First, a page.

Let's re-walk the Camino Francés together! Whereas many of the pilgrim interviews on the podcast take a thematic approach, focusing on a few big picture issues, this series of episodes will dig more into the specifics of walking. Today's episode focuses on the glorious return to the mountains. After a week or so spent in the flatter meseta, this section of the Camino Francés, connecting León and O Cebreiro, involves two significant ascents with a stroll through the Bierzo valley in between. Rod Hoekstra of Seattle shares some stories on the León-Foncebadón stages, including a notable visit to a private museum in Villar de Mazarife. Bob Scheidt of Hoodstown, PA picks up the narrative from there, bringing his extensive experience as a walker and adventurer to bear on the walk onward to O Cebreiro.
The Camino Podcast: Episode 24 - Round Trip (and Bed Bugs!)
For medieval pilgrims, arrival in Santiago meant the midpoint of their journey, not the end. Today's pilgrims typically wrap up their walk in Santiago or on the coast and then return home by train or plane. While that change is certainly more convenient, is something lost in the bargain? Jen Hofmann completed her return trip this summer, walking east from Finisterre to St Jean Pied-de-Port, in pursuit of completion. This episode also features an interview with Dr. Michael Potter from the University of Kentucky--an entomologist with great expertise in the realm of bed bugs. He corrects some common misunderstandings about bed bug prevention techniques and offers some strategies that all pilgrims can employ to keep themselves bite-free.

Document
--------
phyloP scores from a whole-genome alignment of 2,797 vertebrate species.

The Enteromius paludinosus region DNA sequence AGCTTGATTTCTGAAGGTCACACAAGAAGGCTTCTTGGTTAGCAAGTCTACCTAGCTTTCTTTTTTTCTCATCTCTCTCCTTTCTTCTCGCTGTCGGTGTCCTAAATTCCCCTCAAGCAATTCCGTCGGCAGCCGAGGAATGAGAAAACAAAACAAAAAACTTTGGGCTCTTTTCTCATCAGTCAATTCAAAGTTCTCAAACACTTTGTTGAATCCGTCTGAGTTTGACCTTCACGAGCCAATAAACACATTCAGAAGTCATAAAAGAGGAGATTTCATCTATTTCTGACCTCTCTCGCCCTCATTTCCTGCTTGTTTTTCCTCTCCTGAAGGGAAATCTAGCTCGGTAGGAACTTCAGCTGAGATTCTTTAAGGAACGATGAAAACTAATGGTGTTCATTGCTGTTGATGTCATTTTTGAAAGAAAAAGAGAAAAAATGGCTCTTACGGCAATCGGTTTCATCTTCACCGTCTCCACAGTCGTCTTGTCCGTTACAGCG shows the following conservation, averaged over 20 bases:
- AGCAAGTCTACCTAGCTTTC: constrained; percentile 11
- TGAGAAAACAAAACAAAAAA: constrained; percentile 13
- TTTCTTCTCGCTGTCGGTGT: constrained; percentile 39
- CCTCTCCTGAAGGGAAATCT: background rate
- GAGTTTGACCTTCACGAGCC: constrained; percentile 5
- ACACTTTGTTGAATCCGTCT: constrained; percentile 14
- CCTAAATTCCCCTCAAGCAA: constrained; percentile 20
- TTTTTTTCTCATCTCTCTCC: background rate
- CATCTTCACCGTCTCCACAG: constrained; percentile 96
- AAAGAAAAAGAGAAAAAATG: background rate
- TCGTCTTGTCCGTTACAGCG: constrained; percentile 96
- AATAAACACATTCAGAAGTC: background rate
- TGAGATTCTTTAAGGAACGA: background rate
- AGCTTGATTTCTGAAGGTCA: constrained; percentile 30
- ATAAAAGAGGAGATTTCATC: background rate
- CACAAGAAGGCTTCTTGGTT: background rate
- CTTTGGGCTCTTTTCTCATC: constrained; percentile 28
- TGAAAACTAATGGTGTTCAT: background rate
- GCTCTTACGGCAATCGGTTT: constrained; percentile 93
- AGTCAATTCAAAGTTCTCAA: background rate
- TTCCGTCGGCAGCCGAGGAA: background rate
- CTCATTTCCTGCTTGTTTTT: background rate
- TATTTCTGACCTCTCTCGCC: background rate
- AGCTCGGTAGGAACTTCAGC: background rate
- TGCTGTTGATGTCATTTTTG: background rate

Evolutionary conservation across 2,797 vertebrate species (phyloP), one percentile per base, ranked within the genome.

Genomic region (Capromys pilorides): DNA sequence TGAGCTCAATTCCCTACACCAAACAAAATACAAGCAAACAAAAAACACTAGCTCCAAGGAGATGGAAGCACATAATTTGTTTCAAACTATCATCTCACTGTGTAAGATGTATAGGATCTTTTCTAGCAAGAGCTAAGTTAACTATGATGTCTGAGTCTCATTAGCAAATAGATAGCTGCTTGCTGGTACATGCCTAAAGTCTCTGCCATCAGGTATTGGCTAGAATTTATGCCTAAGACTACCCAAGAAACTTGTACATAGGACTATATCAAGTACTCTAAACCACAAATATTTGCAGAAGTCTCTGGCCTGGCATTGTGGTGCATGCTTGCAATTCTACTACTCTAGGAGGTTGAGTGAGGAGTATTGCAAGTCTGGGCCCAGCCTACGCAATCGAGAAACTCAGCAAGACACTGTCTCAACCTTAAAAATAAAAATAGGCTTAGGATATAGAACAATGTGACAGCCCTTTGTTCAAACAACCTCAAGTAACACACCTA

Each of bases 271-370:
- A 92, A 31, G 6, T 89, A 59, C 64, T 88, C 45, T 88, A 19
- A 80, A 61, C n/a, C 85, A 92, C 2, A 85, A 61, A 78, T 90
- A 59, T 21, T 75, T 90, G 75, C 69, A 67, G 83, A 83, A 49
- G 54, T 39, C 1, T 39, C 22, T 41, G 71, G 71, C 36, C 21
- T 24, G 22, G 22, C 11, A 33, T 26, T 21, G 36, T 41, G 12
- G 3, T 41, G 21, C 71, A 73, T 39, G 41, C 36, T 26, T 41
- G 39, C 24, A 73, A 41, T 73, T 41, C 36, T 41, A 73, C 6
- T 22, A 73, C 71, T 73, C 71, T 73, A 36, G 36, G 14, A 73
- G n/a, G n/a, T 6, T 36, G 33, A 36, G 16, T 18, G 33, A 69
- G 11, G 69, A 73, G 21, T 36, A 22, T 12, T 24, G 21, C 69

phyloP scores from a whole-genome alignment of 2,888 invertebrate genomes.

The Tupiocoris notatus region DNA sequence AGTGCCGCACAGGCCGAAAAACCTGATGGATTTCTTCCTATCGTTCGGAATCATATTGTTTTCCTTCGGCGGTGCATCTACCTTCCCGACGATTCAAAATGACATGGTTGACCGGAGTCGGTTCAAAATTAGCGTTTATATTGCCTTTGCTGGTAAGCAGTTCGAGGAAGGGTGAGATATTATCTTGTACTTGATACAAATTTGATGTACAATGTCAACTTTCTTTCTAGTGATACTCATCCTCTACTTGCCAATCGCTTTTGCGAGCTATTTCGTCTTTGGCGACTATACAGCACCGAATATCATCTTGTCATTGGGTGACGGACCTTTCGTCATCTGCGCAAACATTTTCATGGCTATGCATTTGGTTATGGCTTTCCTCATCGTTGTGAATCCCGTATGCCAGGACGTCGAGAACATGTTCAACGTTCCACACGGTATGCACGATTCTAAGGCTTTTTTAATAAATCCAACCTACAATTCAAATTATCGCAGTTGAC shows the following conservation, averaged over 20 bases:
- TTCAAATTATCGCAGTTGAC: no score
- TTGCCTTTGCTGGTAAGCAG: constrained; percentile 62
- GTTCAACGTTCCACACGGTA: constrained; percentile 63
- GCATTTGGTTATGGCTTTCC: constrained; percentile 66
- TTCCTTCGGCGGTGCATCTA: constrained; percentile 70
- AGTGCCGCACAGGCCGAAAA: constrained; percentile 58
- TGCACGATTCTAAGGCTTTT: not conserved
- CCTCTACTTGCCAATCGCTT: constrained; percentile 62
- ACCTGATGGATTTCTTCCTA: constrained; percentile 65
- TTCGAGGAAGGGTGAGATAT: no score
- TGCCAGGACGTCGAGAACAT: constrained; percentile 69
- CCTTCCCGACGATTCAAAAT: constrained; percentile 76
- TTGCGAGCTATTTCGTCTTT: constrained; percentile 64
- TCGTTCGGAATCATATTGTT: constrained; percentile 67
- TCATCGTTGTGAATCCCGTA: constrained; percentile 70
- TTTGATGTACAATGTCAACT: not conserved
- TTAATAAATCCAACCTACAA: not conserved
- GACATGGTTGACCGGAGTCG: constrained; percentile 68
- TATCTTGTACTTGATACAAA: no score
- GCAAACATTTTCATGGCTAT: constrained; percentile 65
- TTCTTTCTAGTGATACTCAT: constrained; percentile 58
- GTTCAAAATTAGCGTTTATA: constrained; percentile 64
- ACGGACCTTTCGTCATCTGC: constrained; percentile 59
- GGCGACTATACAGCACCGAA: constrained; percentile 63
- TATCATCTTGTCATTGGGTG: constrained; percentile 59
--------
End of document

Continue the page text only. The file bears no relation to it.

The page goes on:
The Camino Podcast: Episode 23 - The Pioneers
David Gitlitz and Linda Davidson are the co-authors of The Pilgrimage Road to Santiago: The Complete Cultural Handbook, a work that developed out of their research and student trips over the course of three decades. Having first walked to Santiago in 1974, while Spain was still under Franco's rule, David and Linda have witnessed some dramatic changes on the Camino. They were present when the first yellow arrows were painted between Roncesvalles and Pamplona and they fondly recall never encountering pavement between Burgos and León. Their stories offer a rare look into the Camino before its modern resurgence.
The Camino Podcast: Episode 22 - The Camino Francés, Pt. 3
Let's re-walk the Camino Francés together! Whereas many of the pilgrim interviews on the podcast take a thematic approach, focusing on a few big picture issues, this series of episodes will dig more into the specifics of walking. This episode focuses on the meseta, probably the least-loved section of the Camino Francés. Many pilgrims are advised to skip this stretch if strapped for time, but what are they missing? Quite a lot, actually! Miguel Cura of Toronto, Canada gets us started in Burgos, telling tales from his walk between there and Carrión de los Condes. Then, Ross Fields takes over and leads us on to the next major city, León. Do you have opinions or questions on this part of the route? Join the conversation at facebook.com/CaminoPodcast.
The Camino Podcast: Episode 21 - The Camino Francés, Pt. 2
Let's re-walk the Camino Francés together! Whereas many of the pilgrim interviews on the podcast take a thematic approach, focusing on a few big picture issues, this series of episodes will dig more into the specifics of walking. This episode picks up where Episode 15 left off, in Los Arcos. Deb Roush of Melbourne, Australia shares stories on the next three stages, leading us into Santo Domingo de la Calzada; David Smith of Dublin, Ireland picks up the trail from there and leads us on to Burgos. Do you have opinions or questions on this part of the route? Join the conversation at facebook.com/CaminoPodcast.
The Camino Podcast: Episode 20 - Walking the Camino
Walking the Camino: Six Ways to Santiago, released in 2013, is a tremendously influential documentary on the Camino. The film follows seven pilgrims along their journey to Santiago, documenting their experiences while also capturing the beautiful scenery of the way. This episode seeks to get some of the stories behind the film. First, Lydia Smith, the director/producer, describes the process behind getting the film made and her thoughts on its broader impact. Then, Jack Greenhalgh and Wayne Emde, two of the featured pilgrims in Walking the Camino, discuss what it was liked to be filmed while on pilgrimage, and how it shaped their experience on the road.